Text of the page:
The positive association of education with the trust in science and scientists is weaker in highly corrupt countries

Alper S., Yelbuz B. E., Akkurt S. B., Yilmaz O.

Public Understanding of Science, vol.33, no.1, pp.2-19, 2024 (AHCI) identifier identifier

  • Publication Type: Article / Article
  • Volume: 33 Issue: 1
  • Publication Date: 2024
  • Doi Number: 10.1177/09636625231176935
  • Journal Name: Public Understanding of Science
  • Journal Indexes: Arts and Humanities Citation Index (AHCI), Social Sciences Citation Index (SSCI), Scopus, CAB Abstracts, Communication Abstracts, Educational research abstracts (ERA), Food Science & Technology Abstracts, MEDLINE, PAIS International, Veterinary Science Database
  • Page Numbers: pp.2-19
  • Keywords: corruption, education, science, scientist, trust
  • Abdullah Gül University Affiliated: Yes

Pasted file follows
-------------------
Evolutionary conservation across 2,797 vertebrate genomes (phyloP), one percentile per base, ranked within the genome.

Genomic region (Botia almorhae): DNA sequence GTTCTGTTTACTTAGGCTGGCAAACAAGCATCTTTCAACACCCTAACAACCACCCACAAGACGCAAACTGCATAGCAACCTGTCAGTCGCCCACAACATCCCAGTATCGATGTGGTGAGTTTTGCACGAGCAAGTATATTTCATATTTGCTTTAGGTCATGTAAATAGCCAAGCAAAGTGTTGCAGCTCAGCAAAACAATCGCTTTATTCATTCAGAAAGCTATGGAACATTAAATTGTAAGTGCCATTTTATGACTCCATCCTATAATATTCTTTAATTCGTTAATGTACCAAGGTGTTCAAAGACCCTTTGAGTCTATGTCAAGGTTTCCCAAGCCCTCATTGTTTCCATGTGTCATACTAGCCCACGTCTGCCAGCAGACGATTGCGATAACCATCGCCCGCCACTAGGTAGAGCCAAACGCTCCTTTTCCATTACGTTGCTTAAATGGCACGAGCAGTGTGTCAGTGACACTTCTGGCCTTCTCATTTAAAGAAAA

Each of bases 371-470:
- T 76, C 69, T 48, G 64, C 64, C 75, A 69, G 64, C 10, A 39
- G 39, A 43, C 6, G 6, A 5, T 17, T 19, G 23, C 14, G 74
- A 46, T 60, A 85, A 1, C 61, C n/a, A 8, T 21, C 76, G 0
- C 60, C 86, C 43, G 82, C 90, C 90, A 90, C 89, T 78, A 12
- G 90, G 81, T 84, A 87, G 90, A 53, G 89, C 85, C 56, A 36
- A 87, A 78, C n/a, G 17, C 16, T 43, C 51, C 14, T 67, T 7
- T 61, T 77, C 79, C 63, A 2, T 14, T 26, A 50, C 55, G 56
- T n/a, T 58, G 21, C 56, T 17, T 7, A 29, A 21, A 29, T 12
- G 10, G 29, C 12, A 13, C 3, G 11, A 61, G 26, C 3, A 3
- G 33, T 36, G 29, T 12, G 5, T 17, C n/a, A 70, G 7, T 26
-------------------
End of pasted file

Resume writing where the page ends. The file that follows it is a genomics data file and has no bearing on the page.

One of the most prominent correlates of trust in science and scientists is education level, possibly because educated individuals have higher levels of science knowledge and thinking ability, suggesting that trusting science and scientists relies more on reflective thinking abilities. However, it is relatively more reasonable for highly educated individuals to suspect authority figures in highly corrupt countries. We tested this prediction in two nationally representative and probabilistic cross-cultural data sets (Study 1: 142 countries, N = 40,085; Study 2: 47 countries, N = 69,332), and found that the positive association between education and trust in scientists (Study 1) and science (Study 2) was weaker or non-existent in highly corrupt countries. The results did not change after statistically controlling for age, sex, household income, and residence. We suggest future research to be more considerate of the societal context in understanding how education status correlates with trust in science and scientists.